As an agency that’s obsessed with measurement and evaluation, at Clarity we are proud to be members of AMEC (Association for the Measurement and Evaluation of Communications), the organization setting the gold standard for measurement in our industry.
And last month, it was my pleasure to attend their 14th annual summit, held in the beautiful city of Vienna. It was so great to spend the week with old friends, lockdown connections and network with the incredible AMEC community; but there was lots to learn too…so here’s my main takeaways from a jam-packed week!
- Behavioural science is a perfect partner to comms
As a PR degree holder myself, it has always struck me as odd why there’s so little communications theory referenced and applied within our field, but that is changing. We’re now seeing an increasing partnership between the psychological disciplines and communications campaigns, which is wonderful to see. There is so much to be gained when communications campaigns are informed by the science of what drives human behaviour, and ultimately, people’s actions. Attendees across the globe shared campaigns rooted in behavioural science theory and their successes. It’s a perfect match, and one that still has so much more potential to unlock
2. There is a disconnect between tech vendors and buyers
We heard about a very interesting study that revealed there is a significant difference between what communications technology vendors think buyers (i.e. agencies and in-house departments) want, compared to what they actually want. Following the presentation, a heated panel discussion ensued, which only added to the interest (#nerdalert, I found it very entertaining). It very much reminded me of the value in the Jobs To Be Done framework: how we – as humans – are incredibly unreliable at predicting future behaviours and thus it’s about understanding the job at hand, and how your product can meet that need. In other words, people don’t want quarter inch drills, nor do they want quarter inch holes, they want a picture on their wall. This tweet from April Dunford (brand positioning expert) also plays into that.
3. Integration needs analysts
Following on from that study, and the discussions throughout the day, it was clear that data analysts will continue to be in demand in the communications industry. If you want to measure one channel, it’s relatively easy, but if you’re running integrated campaigns – and you want to measure business impact – you need a team.
A team to take the data out of your tech stack, combine it and analyse it. And the ability to conduct valuable research like brand lift studies, or econometric analysis.
As we often say at Clarity, not everything that can be measured matters and not everything that matters, can be measured. Or, the right data beats a lot of data. (Hey we’re marketers, we like a pithy phrase).
Thus, effective communications campaigns can only truly make business impact if they are performed hand in hand with a team of analysts who can remove the silos from your data collection and see the larger story it is telling.
4. It all starts with a framework
The AMEC integrated evaluation framework really is, still, the gold standard of communications measurement, and we saw some fantastic examples of it in action in Vienna. Juggling multiple audiences with one campaign, how to grasp the power of real-time analytics to make snap decisions, while also remaining grounded in the long-term trends and impacts for greater success; to solve these challenges you need to set the course before you start…start with a framework.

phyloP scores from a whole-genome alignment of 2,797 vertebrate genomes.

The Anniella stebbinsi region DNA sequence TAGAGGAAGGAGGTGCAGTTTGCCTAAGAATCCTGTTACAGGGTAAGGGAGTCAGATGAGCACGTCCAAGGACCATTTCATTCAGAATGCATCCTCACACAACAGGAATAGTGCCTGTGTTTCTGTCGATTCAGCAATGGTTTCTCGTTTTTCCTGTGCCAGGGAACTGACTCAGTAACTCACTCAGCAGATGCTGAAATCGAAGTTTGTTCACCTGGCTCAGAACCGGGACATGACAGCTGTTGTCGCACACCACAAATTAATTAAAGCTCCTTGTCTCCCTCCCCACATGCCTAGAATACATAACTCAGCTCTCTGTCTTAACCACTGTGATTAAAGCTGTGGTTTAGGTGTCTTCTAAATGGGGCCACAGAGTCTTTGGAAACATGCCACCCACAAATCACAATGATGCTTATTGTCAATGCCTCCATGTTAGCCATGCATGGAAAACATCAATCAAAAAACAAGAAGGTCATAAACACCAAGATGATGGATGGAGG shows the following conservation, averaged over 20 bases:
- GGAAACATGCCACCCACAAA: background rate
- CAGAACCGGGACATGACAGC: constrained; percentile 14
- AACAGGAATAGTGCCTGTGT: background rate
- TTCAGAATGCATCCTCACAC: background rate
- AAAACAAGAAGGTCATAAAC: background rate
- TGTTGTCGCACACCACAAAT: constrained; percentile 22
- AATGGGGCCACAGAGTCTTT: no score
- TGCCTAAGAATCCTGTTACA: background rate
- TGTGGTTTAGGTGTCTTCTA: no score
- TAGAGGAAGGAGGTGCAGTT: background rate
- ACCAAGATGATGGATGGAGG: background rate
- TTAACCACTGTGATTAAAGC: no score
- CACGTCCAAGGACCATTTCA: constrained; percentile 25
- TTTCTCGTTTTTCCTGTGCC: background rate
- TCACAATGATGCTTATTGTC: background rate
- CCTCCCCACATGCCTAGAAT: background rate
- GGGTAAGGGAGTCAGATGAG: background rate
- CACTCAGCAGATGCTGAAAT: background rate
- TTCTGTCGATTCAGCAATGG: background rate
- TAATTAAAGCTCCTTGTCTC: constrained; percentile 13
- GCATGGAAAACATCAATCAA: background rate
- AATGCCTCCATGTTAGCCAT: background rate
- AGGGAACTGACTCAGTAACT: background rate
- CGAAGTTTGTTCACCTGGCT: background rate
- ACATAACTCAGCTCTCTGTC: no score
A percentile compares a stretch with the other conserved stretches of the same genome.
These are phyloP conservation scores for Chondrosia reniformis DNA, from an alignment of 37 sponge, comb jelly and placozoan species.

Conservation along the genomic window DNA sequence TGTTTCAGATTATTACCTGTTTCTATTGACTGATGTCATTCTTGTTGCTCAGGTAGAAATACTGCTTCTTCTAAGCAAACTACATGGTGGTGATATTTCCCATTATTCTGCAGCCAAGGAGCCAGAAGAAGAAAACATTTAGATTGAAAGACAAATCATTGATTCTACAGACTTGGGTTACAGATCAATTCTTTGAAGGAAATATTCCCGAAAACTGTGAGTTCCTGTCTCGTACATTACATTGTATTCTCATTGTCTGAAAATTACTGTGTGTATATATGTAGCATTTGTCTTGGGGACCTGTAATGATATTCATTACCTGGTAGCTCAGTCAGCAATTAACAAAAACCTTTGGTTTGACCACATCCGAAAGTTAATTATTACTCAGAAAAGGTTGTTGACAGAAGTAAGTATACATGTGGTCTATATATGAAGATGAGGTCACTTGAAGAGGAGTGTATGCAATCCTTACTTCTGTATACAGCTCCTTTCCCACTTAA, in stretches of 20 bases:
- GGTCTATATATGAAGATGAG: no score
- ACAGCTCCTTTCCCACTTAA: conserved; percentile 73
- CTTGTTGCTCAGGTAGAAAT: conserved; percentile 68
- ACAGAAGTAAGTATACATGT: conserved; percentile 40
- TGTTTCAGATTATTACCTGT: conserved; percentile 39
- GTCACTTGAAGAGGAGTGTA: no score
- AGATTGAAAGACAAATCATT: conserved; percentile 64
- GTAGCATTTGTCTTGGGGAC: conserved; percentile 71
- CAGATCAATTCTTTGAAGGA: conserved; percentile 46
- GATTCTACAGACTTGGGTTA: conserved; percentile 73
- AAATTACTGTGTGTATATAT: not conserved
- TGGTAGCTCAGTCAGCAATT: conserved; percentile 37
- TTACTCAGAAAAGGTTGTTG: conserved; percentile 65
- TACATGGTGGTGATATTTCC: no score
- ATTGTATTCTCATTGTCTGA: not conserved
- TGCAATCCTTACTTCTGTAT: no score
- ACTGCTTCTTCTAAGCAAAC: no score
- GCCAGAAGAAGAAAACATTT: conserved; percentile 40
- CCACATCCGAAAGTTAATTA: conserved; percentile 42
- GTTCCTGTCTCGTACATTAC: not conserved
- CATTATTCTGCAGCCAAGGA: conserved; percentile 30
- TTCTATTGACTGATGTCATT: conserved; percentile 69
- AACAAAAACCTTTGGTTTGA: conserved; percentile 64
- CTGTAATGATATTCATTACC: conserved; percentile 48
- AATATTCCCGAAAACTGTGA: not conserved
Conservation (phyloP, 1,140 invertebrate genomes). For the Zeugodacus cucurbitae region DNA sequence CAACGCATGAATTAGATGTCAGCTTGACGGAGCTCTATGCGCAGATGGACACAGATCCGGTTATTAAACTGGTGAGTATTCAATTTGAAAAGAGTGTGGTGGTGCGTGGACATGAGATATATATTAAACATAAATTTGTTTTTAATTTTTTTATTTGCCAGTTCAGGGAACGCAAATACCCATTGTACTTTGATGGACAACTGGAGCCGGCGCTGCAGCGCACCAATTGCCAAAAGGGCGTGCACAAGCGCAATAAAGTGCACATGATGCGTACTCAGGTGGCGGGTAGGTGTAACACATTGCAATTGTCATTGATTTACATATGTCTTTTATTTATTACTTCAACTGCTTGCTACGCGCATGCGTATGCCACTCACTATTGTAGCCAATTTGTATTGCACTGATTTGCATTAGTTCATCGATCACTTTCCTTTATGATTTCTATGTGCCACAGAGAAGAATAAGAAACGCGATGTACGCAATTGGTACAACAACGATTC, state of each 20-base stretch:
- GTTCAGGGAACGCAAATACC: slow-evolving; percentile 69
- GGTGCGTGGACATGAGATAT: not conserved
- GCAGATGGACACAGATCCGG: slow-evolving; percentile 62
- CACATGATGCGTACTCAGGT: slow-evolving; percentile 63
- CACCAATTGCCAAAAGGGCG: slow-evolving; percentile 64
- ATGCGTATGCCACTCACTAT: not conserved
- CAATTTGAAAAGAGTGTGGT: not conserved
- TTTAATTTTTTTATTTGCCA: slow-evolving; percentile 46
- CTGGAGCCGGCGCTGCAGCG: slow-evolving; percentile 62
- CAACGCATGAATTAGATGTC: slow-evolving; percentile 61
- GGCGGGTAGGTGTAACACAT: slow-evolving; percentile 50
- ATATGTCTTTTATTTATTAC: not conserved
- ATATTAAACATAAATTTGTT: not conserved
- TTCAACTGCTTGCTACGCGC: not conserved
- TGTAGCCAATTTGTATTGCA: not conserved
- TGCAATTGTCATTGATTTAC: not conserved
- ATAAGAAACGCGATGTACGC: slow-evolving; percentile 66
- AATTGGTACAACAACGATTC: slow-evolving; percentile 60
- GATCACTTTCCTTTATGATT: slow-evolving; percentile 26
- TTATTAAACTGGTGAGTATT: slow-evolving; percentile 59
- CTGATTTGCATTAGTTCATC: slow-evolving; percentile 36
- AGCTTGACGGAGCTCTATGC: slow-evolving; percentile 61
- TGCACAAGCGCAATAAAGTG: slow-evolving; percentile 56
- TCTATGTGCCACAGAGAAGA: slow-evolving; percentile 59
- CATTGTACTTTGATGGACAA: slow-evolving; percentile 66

5. We’ve come so far, but there’s still more to come
We all heard stories throughout the pandemic of how communications got a seat at the table, earning its place through campaigns that helped save lives and supported brands in demonstrating compassion and empathy during a chaotic time. However, our place is not guaranteed, we need to continue to demonstrate value in a clear, impactful and honest way, but – just like Omnicom’s Chris Foster says: “We have a reputation problem of our own, people often don’t understand what we do, and we don’t help ourselves”. We need to continue to advocate for ourselves, and demonstrating measurement and impact must be a cornerstone of that campaign.
6. How to get the budgets we deserve
Save the best for last, right? Though I enjoyed hearing from some incredible speakers and thought leaders over the course of the week, the real reason I was in Vienna was to give a speech on convincing the CFO. You heard me, the CFO not the CMO. One of the most important factors to communications success is organisational buy-in. And one of the biggest obstacles to overcome is budget. Which is controlled by, you guessed it, the CFO. Often the type of person that is driven by cold, hard facts and numbers (remember how I went on and on about the importance of analysts and a framework previously…here’s a reason why).
In my talk I outlined the importance of brand building and how to steer stakeholders away from the shiny but short -term metrics of performance marketing, proving the ability to adapt in real time while keeping your eye on the longer term – if I said it once, I’ll say it 100 times… it starts with a framework.
That’s where communications wins out; by playing the long game, brands are more effective in their marketing campaigns and can actually provide far greater financial returns than performance marketing. But measurement is critical to prove that.
Want to know more about the value of brand building and get some stats that you can use to make your own case to stakeholders? Check out our recent research report which digs into just that: https://clarity.global/news/scaling-at-the-edge/